The Blog of Toledo Lucas County Public Library
What is the Caldecott Read-In and why should you go? Since I’ve been with the Library, I’ve attended the event (though sadly, will miss this year’s), so I feel comfortable speaking on this topic!
Every year, the Library hosts a Caldecott Read-in, where members of the community (ages 10 and up) are invited to be local judges, deciding on the previous year’s best children’s picture books. Judges will review more than 100 children’s picture books and as a group, vote to determine our local Caldecott Award Winners.
For those of us who love illustration, art and books, this is a fun and lively day! There is truly a sense of camaraderie and even at times impassioned competition as each judge makes their recommendations to the group. Everyone works together to vote democratically. Plus, there’s a potluck lunch.
Grab your friends/family and a dish to share and join us for the Caldecott Read-In on January 20, 2018!
What is the Caldecott Award
The Caldecott Medal was named in honor of nineteenth-century English illustrator Randolph Caldecott. It is awarded annually by the Association for Library Service to Children, a division of the American Library Association, to the artist of the most distinguished American picture book for children. - Association for Library Service to Children
According to the American Library Association (ALA), the committee considers these criteria when selecting the winner:
- Excellence of execution in the artistic technique employed
- Excellence of pictorial interpretation of story, theme or concept
- Delineation of plot, theme, characters, setting and mood of information through the pictures
- Excellence of presentation in recognition of a child audience
- Artist/author must be a citizen or resident of the United States
Check out our past winners:
Sea of Dreams by Dennis Nolan
On a beautiful sunlit beach, a girl builds a magnificent sandcastle. As night falls the girl heads for home. Waves move ever closer to the castle, threatening its survival. Suddenly, in one of its windows, a light comes on…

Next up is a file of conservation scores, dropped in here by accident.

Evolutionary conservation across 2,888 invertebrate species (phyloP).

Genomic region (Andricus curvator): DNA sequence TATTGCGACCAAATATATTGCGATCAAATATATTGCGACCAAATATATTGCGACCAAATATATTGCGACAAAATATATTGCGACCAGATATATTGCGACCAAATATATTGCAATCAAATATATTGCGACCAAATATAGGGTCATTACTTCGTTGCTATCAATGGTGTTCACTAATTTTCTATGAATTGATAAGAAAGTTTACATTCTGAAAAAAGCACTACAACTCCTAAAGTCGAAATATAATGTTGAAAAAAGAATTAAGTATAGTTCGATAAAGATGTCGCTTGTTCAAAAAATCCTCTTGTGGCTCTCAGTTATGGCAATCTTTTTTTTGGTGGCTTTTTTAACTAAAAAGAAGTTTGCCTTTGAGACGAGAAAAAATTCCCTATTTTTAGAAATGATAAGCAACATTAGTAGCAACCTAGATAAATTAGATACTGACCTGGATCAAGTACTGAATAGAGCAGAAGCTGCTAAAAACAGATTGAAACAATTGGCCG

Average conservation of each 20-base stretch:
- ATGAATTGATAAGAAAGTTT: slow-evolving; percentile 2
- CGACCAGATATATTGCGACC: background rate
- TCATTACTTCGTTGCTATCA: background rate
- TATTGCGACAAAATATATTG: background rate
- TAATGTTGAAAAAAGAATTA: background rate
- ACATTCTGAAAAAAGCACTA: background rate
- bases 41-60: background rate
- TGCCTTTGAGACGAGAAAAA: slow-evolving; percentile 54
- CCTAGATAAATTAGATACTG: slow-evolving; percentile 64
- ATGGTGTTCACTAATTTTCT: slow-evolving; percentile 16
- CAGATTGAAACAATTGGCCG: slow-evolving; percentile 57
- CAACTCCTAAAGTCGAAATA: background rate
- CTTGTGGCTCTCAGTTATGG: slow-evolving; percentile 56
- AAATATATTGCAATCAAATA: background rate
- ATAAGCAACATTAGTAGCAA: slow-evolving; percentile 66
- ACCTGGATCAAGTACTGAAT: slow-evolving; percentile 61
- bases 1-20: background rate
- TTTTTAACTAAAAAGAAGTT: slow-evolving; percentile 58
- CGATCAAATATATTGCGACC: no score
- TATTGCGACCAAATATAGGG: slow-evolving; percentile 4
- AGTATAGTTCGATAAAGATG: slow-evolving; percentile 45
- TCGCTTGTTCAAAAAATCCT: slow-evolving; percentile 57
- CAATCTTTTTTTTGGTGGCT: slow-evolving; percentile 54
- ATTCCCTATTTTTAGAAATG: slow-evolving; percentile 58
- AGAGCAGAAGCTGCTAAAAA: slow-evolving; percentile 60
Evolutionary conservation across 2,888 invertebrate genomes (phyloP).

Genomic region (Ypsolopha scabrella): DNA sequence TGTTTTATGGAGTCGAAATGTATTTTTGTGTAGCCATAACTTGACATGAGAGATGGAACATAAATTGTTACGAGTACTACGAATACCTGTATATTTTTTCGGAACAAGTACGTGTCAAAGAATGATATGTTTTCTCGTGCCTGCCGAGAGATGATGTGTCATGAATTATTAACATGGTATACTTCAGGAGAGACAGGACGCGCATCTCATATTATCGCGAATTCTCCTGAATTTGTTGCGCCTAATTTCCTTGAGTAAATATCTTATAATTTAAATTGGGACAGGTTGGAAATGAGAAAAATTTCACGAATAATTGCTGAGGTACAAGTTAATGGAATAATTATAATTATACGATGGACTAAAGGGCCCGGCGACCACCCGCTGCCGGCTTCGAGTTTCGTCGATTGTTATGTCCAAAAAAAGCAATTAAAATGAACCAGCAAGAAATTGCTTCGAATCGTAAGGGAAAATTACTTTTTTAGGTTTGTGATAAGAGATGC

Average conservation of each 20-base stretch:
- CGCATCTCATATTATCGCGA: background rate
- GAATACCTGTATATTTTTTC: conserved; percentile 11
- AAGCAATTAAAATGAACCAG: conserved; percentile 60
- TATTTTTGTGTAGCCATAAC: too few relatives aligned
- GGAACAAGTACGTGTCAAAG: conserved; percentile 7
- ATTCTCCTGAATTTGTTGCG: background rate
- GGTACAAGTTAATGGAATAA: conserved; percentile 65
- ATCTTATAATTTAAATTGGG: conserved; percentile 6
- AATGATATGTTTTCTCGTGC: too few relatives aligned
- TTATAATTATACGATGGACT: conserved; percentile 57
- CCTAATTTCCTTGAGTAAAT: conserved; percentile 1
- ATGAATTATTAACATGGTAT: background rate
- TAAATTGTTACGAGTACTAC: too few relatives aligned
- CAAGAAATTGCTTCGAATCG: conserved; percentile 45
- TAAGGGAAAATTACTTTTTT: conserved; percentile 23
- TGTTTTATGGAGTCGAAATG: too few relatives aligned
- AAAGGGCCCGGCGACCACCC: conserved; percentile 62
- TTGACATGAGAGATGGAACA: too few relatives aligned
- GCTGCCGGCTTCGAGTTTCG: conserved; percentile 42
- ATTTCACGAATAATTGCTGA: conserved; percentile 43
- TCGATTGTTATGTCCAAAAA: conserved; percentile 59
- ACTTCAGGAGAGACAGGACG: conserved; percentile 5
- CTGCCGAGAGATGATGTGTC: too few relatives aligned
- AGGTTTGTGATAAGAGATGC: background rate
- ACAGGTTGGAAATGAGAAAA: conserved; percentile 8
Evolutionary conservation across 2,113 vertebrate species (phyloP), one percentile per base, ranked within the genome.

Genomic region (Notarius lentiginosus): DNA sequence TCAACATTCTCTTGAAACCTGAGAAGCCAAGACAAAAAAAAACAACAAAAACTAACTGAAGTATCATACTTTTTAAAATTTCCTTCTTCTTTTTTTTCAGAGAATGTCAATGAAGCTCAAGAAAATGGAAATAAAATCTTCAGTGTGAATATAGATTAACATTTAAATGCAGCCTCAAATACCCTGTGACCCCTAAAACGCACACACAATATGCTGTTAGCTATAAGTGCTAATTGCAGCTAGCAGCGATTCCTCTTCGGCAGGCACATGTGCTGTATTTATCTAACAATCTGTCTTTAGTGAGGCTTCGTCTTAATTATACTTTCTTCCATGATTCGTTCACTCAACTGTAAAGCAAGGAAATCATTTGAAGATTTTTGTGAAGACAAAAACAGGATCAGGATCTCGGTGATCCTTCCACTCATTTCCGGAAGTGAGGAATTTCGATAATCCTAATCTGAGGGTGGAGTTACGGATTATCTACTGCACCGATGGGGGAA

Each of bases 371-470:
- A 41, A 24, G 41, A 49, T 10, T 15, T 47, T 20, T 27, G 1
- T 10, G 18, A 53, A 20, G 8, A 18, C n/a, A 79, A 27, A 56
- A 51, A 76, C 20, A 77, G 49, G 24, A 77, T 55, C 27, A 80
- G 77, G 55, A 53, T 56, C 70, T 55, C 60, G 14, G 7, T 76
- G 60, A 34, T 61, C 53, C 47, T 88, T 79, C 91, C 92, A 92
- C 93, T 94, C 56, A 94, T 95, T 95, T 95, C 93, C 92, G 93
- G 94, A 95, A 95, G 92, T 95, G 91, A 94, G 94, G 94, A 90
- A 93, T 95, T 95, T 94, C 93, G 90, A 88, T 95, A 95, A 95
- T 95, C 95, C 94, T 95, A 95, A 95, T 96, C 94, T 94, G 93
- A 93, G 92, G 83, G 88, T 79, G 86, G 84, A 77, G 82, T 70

More by I.C. Springman, Illustrated by Brian Lies
This innovative and spare picture book asks the question: When is MORE more than enough? Can a team of well-intentioned mice save their friend from hoarding too much stuff? This book about friendship and conservation wraps an important message in a beautiful package.
Flora and the Flamingo by Molly Idle
In this innovative wordless picture book with interactive flaps, Flora and her graceful flamingo friend explore the trials and joys of friendship through an elaborate synchronized dance. With a twist, a turn and even a flop, these unlikely friends learn at last how to dance together in perfect harmony. Full of humor and heart, this stunning performance (and splashy ending) will have readers clapping for more!
Flashlight by Lizi Boyd
Inside a tent it's cozy. But what is going on outside? Is it dark? Is it scary? Not if you have your trusty flashlight! Told solely through images and using a spare yet dramatic palette, artist Lizi Boyd has crafted a masterful exploration of night, nature, and art. Both lyrical and humorous, this visual poem—like the flashlight beam itself—reveals that there is magic in the darkness. We just have to look for it.
In a Village by the Sea by Muon Van, Illustrated by April Chu
Written in a spare, lyrical style using fresh, evocative imagery, In a Village by the Sea tells the story of longing for the comforts of home. A perfect book for teaching about diverse cultures and lifestyles through rich pictures and words, moving from the wide world to the snugness of home and back out again.